We have a relatively small team, which is why efficiency and scale are constant areas of focus. We have anywhere between 30-40 people on the team at any time, including freelancers. We also work closely with our embedded agency, Phantom, and a bunch of incredibly talented agency roster partners. That allows us to scale and take on multiple large projects at once.

We are a collective of makers comprised of designers, writers, UX, motion artists, producers, PMMs, and developers. Everyone participates; there are no over-the-shoulder art directors or armchair quarterbacks. That makes everyone accountable and involved.

The team goes for a walk by the water

We go deep on user insights and refine briefs together as a team, and the work goes up on the wall so it’s owned by everyone. We’re all required to give input at all stages of the process. The producer or PMM on the project can help shape the work as much as the designer, developer, or writer.

We’re always working on getting better at process, communication, and efficiency. Our team is a living, breathing organism that’s always changing. Especially as people grow into new roles, freelancers come and go, reorganizations happen, projects launch, etc. There’s a stand-up to kick off the week with focus and clarity; weekly meetings to discuss what’s happening on the team and in the company; and weekly one-on-ones with all of my direct reports.

Having a small team is great because it means we all sit together in close proximity: Instead of sending another email, you can turn around and get an answer in person. We also intentionally switch the teams from one project to the next. It ensures different people get to work together, combining their superpowers to teach each other new tricks and ways of working.

Efficiency comes down to a malleable process. You need some sort of regularity and structure to do great work, but you don’t want to be too prescriptive. Tools like InVision really help because the team can collaborate effectively and fail fast via rapid prototyping and collaborative design systems. We’ve created templated presentation decks that allow people to focus on the thinking and ideas versus how they look; they don’t have to reinvent the wheel every time.

“Efficiency comes down to a malleable process. You need some sort of regularity and structure to do great work, but you don’t want to be too prescriptive.”

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I’ve grown to love collaborative tools like Google Docs, Slides, and Drive: They allow all of our cross-functional partners to work with us very closely and in real time. Each project is led by a world-class producer who champions productivity and efficiency.

Finally, retrospective project reviews are supremely important so that we can pinpoint trouble areas, learn, and constantly improve.

You mentioned a team walk you do to talk about strategy and ideas. How’d this come about? How often do you do it, and how is it organized? Any structure to it? Do you think other teams could benefit from doing this?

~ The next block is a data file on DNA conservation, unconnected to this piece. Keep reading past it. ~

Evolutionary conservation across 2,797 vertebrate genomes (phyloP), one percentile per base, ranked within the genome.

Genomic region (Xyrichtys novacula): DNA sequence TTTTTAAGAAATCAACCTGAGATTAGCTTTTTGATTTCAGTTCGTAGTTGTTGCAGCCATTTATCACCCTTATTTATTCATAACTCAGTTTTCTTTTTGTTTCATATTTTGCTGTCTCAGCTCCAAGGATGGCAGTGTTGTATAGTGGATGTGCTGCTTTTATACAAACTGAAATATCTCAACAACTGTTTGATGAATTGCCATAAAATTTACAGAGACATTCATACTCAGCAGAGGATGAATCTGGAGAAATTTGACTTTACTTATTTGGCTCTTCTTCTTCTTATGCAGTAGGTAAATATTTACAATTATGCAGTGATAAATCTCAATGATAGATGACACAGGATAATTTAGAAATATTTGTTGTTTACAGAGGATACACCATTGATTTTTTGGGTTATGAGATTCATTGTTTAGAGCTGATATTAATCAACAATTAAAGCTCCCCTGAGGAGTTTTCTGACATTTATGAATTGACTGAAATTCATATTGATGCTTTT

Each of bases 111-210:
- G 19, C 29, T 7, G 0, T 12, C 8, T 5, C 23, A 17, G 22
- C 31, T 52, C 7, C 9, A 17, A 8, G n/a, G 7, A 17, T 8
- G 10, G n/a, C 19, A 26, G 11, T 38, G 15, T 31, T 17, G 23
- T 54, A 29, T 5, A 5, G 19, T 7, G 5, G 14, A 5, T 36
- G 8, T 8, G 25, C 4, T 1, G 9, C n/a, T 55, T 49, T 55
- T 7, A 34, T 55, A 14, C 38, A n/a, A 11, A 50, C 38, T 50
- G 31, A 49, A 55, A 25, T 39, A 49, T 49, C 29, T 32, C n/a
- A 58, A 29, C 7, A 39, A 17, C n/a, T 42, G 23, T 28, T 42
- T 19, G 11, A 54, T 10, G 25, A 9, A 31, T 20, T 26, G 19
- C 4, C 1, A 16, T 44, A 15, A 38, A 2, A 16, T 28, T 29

This was an idea that came from our Senior Director, Ben Malbon, as a way to get out of the office as a team once or twice a year. It’s a way to clear our heads and talk about the things we want to achieve as a team in a completely unconventional setting.

When you’re on the walk, you can talk about anything, really. It’s not formulaic. Half the time we talk about shaping the team, projects we want to get after, and how we work; the other half, we’re just getting to know each other and marveling at the beautiful English countryside.

“Tools like InVision really help because the team can collaborate effectively and fail fast via rapid prototyping and collaborative design systems.”

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We invite the entire team and meet at the train station in the early morning, then head out. The rules are simple: no computers or phones, except for taking pictures. We have a fun little photo contest.

The leads on the team intimately know what we need to work on, so those conversations happen organically. The environment and exercise creates a feeling of clarity and openness. In the end, it’s more about team building and creating unique, unforgettable moments together.

I would highly recommend it and have even started scheduling short walks with my team around the office during the week. The teams have also started to work and ideate outside the office in unconventional spaces like the British Museum, National Gallery, or a nearby park.

Everyone on the team has lead this change by osmosis, which is how you know it’s been a success.

Is there anything else you do to foster a creative environment? What do you think designers and creatives in general need in order to do their best work?

That’s a great question. I think you need safe, comfortable, communal spaces for everyone where the team has a say in what things look and feel like.

That’s an important distinction too: Don’t just have a company come in and construct a space. Design and build it together. Music and plants (yes, plants) make a big difference. Music can also come with its own issues, so we allow everyone to play DJ and change the music. There are days where there’s no music or it’s a little quieter. We also created a framed picture, which is a connected object: You can shoot it with a Nerf gun, or tap it to change the music.